“So many men have tried to kill me I don’t remember all their names.” So said Daenerys Targaryen in the third episode of the seventh season of Game of Thrones, during her introduction to Jon Snow.
And this is true- over the course of Game of Thrones’ run, a whole lot of people have tried to hurt the silver-haired aspirant to the Iron Throne – and none, of course, have succeeded. Having access to dragons and multiple standing armies- while also possessing total immunity to fire- tends to help in that regard.
As Game of Thrones heads into its final season, will Dany stay as unkillable as she always has? Possibly – everything we’ve ever seen from Game of Thrones indicates that Daenerys, and her series-length quest for the throne, will be very important to the series’ endgame.
But what if she doesn’t make it that far? There were some subtle hints in Season 7 that Daenerys will not only die in the final season, but die in a very specific way. Throughout Season 7, Dany’s allies warn her, specifically, about how much danger she’s in of dying from a flying arrow.
In that same third episode, when Dany argues that she should bring her dragons after Euron Greyjoy’s ships, Missandei argues against her queen putting herself in such danger, because “it only takes one arrow,” meaning just one fateful strike could put an end to Daenerys’ aspirations for the throne, not to mention her life.
No such arrow strikes Dany during the fourth episode’s “Loot Train” battle, although one of her dragons, Drogon, is hit by an arrow from Qyburn’s crossbow. A lot of Game of Thrones analysts, at the time, interpreted that line as foreshadowing that a dragon would die. This, of course, came to pass, though Viserion’s death north of the Wall ended up coming via an ice javelin, not an arrow.
In the sixth episode, “Beyond the Wall,” during a Dany/Tyrion discussion prior to the King’s Landing meeting, when the two are discussing who might succeed her on the Iron Throne, Tyrion references the Loot Train battle in stating that “I saw hundreds of arrows fly toward you when you fought on the Blackwater Rush, and I saw hundreds of arrows miss. But any one of them could have found your heart and ended you.” Tyrion, who killed his own father with a crossbow, knows what he’s talking about.
And in the season’s seventh and final episode, “The Dragon and the Wolf,” the subject comes up again, also during a Dragonstone strategy session about how exactly they should proceed North for the battle with the White Walkers. Jorah Mormont suggests that the Mother of Dragons “fly to Winterfell,” on her dragon, because she might find herself in danger were she to travel on land, through the generally anti- Targaryen North.
The reason for this? “All it takes is one angry man with a crossbow,” Jorah says. “He’ll see your silver hair on the Kingsroad and know that one well-placed bolt will make him a hero, the man who killed the conqueror.” This plan, however, is rejected by Jon Snow, in favor of the entire team sailing together, and the queen agrees, paving the way for Dany and Jon’s fateful coupling on board that ship later in the episode.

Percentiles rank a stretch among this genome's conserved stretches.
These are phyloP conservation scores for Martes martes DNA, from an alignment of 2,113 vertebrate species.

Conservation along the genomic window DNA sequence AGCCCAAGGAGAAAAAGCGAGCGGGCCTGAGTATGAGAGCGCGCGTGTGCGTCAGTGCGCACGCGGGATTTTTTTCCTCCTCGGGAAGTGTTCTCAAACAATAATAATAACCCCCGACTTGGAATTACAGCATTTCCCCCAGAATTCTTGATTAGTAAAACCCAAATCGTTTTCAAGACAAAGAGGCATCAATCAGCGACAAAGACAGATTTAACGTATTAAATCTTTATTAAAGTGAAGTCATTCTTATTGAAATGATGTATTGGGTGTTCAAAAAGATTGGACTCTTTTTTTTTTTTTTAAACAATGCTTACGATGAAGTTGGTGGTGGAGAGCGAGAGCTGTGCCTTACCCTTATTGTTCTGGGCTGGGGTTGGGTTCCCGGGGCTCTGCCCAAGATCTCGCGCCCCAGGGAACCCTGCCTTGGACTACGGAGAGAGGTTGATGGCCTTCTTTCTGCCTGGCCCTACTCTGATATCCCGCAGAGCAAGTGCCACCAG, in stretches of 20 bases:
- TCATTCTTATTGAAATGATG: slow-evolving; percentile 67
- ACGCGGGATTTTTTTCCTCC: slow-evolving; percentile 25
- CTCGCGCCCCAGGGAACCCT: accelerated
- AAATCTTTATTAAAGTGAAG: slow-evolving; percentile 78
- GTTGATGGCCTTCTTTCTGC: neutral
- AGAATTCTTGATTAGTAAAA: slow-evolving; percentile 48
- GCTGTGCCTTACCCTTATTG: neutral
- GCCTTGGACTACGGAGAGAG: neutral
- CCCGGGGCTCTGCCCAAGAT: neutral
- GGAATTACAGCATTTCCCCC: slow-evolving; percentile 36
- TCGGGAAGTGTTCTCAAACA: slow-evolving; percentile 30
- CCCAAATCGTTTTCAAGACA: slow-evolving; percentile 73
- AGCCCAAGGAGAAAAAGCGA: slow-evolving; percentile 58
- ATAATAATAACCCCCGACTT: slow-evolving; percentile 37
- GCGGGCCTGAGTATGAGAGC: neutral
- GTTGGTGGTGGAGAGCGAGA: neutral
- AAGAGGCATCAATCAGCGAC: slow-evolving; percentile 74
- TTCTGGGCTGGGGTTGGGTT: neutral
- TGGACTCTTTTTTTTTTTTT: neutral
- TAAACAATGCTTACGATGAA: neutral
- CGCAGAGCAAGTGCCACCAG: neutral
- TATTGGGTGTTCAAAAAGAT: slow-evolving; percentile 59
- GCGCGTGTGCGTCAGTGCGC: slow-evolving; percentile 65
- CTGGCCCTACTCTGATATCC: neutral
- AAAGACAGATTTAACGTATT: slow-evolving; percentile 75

Notice that all three of these references are specifically to a crossbow and arrow, always in the singular, and never to swords, daggers, poisons or any other known weapon or method of assassination in the Game of Thrones universe. These three separate references to Daenerys needing to avoid meeting her end via a single arrow don’t seem like a coincidence, and do sound an awful lot like foreshadowing something that may very well happen in Season 8. And as shocking as this would be, it at least makes some plot sense.
Killing off Dany, even if it’s later in the season, would help solve the plot dichotomy that has Dany and her nephew/lover, Jon Snow, both having a claim to the Iron Throne. From what we know of Jon as a character, he doesn’t seem the type to usurp the throne from Daenerys, whom he has already declared his queen, even if his birthright says he has the right to the throne. But assuming the leadership of the seven kingdoms, reluctantly, following his beloved’s death? That’s more of a Jon Snow-like move. And speaking of Jon Snow, Daenerys wouldn’t be the first lover of his to die via arrow; Ygritte, of course, did as well.
Game of Thrones shocked the world- or at least, the non-books-reading portion of it– with the killing off of good guy and nominal protagonist Ned Stark in the penultimate episode of Season 1. Perhaps the only trick the show has up its sleeve, of that magnitude, would be the death of Daenerys Targaryen.
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